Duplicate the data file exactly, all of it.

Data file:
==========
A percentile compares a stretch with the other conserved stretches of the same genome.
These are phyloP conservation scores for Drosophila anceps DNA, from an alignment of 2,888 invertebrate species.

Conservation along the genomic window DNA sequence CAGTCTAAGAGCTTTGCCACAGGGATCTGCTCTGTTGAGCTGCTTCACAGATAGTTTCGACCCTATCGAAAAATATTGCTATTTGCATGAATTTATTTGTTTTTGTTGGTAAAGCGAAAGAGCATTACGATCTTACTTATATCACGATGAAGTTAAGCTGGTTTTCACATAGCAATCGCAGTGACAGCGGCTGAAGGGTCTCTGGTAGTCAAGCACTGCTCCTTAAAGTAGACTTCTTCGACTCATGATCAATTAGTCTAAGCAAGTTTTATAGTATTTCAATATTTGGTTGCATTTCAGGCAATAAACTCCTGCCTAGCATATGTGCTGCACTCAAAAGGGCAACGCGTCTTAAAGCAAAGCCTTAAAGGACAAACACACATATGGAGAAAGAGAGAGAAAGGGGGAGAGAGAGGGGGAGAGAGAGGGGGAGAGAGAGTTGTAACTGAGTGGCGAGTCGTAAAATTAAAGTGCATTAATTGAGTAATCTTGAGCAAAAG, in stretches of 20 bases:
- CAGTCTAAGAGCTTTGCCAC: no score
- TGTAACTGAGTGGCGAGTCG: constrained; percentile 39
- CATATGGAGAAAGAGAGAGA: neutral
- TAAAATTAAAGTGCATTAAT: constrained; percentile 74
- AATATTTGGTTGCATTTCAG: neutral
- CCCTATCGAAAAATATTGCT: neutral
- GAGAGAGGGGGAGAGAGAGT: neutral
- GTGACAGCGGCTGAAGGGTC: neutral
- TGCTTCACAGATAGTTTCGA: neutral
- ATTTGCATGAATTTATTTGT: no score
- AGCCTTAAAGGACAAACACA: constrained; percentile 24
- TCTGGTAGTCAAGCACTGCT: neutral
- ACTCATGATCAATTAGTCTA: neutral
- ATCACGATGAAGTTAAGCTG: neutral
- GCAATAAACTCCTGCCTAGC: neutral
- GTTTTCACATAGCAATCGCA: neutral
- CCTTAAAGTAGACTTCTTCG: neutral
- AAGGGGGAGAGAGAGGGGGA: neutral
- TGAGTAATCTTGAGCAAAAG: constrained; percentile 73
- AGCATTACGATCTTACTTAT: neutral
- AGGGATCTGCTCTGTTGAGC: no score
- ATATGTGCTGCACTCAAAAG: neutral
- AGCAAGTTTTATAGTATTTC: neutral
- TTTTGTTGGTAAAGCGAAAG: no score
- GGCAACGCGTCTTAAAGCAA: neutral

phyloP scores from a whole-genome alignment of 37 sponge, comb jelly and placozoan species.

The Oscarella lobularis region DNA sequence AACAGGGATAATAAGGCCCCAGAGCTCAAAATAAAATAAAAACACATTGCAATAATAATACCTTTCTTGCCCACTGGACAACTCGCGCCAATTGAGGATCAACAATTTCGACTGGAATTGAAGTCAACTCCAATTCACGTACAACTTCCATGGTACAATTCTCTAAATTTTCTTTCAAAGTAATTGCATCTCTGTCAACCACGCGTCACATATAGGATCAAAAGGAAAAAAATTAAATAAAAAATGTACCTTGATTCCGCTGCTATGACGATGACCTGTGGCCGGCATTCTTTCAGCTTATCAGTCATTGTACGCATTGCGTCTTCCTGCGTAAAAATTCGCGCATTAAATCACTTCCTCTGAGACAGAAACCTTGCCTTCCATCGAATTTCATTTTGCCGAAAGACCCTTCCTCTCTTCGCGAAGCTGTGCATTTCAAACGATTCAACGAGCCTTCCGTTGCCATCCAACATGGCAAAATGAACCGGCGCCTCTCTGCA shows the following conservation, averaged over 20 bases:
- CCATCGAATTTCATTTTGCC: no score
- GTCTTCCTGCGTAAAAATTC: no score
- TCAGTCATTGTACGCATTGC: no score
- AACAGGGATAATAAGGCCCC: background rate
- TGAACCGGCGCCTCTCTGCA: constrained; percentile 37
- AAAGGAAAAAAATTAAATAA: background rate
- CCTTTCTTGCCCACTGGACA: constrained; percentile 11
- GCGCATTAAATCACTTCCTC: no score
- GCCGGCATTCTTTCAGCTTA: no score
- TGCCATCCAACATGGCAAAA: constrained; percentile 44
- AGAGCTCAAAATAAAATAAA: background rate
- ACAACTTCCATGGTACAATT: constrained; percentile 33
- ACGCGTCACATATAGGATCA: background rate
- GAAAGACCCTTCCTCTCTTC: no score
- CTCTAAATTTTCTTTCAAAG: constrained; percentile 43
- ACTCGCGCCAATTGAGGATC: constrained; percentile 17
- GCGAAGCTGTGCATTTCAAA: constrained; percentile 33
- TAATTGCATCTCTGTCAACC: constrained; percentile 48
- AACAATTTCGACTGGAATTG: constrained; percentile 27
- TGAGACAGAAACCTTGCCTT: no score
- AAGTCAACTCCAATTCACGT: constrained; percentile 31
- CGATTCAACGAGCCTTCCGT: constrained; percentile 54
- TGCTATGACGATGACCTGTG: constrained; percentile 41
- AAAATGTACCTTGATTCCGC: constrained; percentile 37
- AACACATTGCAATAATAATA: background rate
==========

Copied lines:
A percentile compares a stretch with the other conserved stretches of the same genome.
These are phyloP conservation scores for Drosophila anceps DNA, from an alignment of 2,888 invertebrate species.

Conservation along the genomic window DNA sequence CAGTCTAAGAGCTTTGCCACAGGGATCTGCTCTGTTGAGCTGCTTCACAGATAGTTTCGACCCTATCGAAAAATATTGCTATTTGCATGAATTTATTTGTTTTTGTTGGTAAAGCGAAAGAGCATTACGATCTTACTTATATCACGATGAAGTTAAGCTGGTTTTCACATAGCAATCGCAGTGACAGCGGCTGAAGGGTCTCTGGTAGTCAAGCACTGCTCCTTAAAGTAGACTTCTTCGACTCATGATCAATTAGTCTAAGCAAGTTTTATAGTATTTCAATATTTGGTTGCATTTCAGGCAATAAACTCCTGCCTAGCATATGTGCTGCACTCAAAAGGGCAACGCGTCTTAAAGCAAAGCCTTAAAGGACAAACACACATATGGAGAAAGAGAGAGAAAGGGGGAGAGAGAGGGGGAGAGAGAGGGGGAGAGAGAGTTGTAACTGAGTGGCGAGTCGTAAAATTAAAGTGCATTAATTGAGTAATCTTGAGCAAAAG, in stretches of 20 bases:
- CAGTCTAAGAGCTTTGCCAC: no score
- TGTAACTGAGTGGCGAGTCG: constrained; percentile 39
- CATATGGAGAAAGAGAGAGA: neutral
- TAAAATTAAAGTGCATTAAT: constrained; percentile 74
- AATATTTGGTTGCATTTCAG: neutral
- CCCTATCGAAAAATATTGCT: neutral
- GAGAGAGGGGGAGAGAGAGT: neutral
- GTGACAGCGGCTGAAGGGTC: neutral
- TGCTTCACAGATAGTTTCGA: neutral
- ATTTGCATGAATTTATTTGT: no score
- AGCCTTAAAGGACAAACACA: constrained; percentile 24
- TCTGGTAGTCAAGCACTGCT: neutral
- ACTCATGATCAATTAGTCTA: neutral
- ATCACGATGAAGTTAAGCTG: neutral
- GCAATAAACTCCTGCCTAGC: neutral
- GTTTTCACATAGCAATCGCA: neutral
- CCTTAAAGTAGACTTCTTCG: neutral
- AAGGGGGAGAGAGAGGGGGA: neutral
- TGAGTAATCTTGAGCAAAAG: constrained; percentile 73
- AGCATTACGATCTTACTTAT: neutral
- AGGGATCTGCTCTGTTGAGC: no score
- ATATGTGCTGCACTCAAAAG: neutral
- AGCAAGTTTTATAGTATTTC: neutral
- TTTTGTTGGTAAAGCGAAAG: no score
- GGCAACGCGTCTTAAAGCAA: neutral

phyloP scores from a whole-genome alignment of 37 sponge, comb jelly and placozoan species.

The Oscarella lobularis region DNA sequence AACAGGGATAATAAGGCCCCAGAGCTCAAAATAAAATAAAAACACATTGCAATAATAATACCTTTCTTGCCCACTGGACAACTCGCGCCAATTGAGGATCAACAATTTCGACTGGAATTGAAGTCAACTCCAATTCACGTACAACTTCCATGGTACAATTCTCTAAATTTTCTTTCAAAGTAATTGCATCTCTGTCAACCACGCGTCACATATAGGATCAAAAGGAAAAAAATTAAATAAAAAATGTACCTTGATTCCGCTGCTATGACGATGACCTGTGGCCGGCATTCTTTCAGCTTATCAGTCATTGTACGCATTGCGTCTTCCTGCGTAAAAATTCGCGCATTAAATCACTTCCTCTGAGACAGAAACCTTGCCTTCCATCGAATTTCATTTTGCCGAAAGACCCTTCCTCTCTTCGCGAAGCTGTGCATTTCAAACGATTCAACGAGCCTTCCGTTGCCATCCAACATGGCAAAATGAACCGGCGCCTCTCTGCA shows the following conservation, averaged over 20 bases:
- CCATCGAATTTCATTTTGCC: no score
- GTCTTCCTGCGTAAAAATTC: no score
- TCAGTCATTGTACGCATTGC: no score
- AACAGGGATAATAAGGCCCC: background rate
- TGAACCGGCGCCTCTCTGCA: constrained; percentile 37
- AAAGGAAAAAAATTAAATAA: background rate
- CCTTTCTTGCCCACTGGACA: constrained; percentile 11
- GCGCATTAAATCACTTCCTC: no score
- GCCGGCATTCTTTCAGCTTA: no score
- TGCCATCCAACATGGCAAAA: constrained; percentile 44
- AGAGCTCAAAATAAAATAAA: background rate
- ACAACTTCCATGGTACAATT: constrained; percentile 33
- ACGCGTCACATATAGGATCA: background rate
- GAAAGACCCTTCCTCTCTTC: no score
- CTCTAAATTTTCTTTCAAAG: constrained; percentile 43
- ACTCGCGCCAATTGAGGATC: constrained; percentile 17
- GCGAAGCTGTGCATTTCAAA: constrained; percentile 33
- TAATTGCATCTCTGTCAACC: constrained; percentile 48
- AACAATTTCGACTGGAATTG: constrained; percentile 27
- TGAGACAGAAACCTTGCCTT: no score
- AAGTCAACTCCAATTCACGT: constrained; percentile 31
- CGATTCAACGAGCCTTCCGT: constrained; percentile 54
- TGCTATGACGATGACCTGTG: constrained; percentile 41
- AAAATGTACCTTGATTCCGC: constrained; percentile 37
- AACACATTGCAATAATAATA: background rate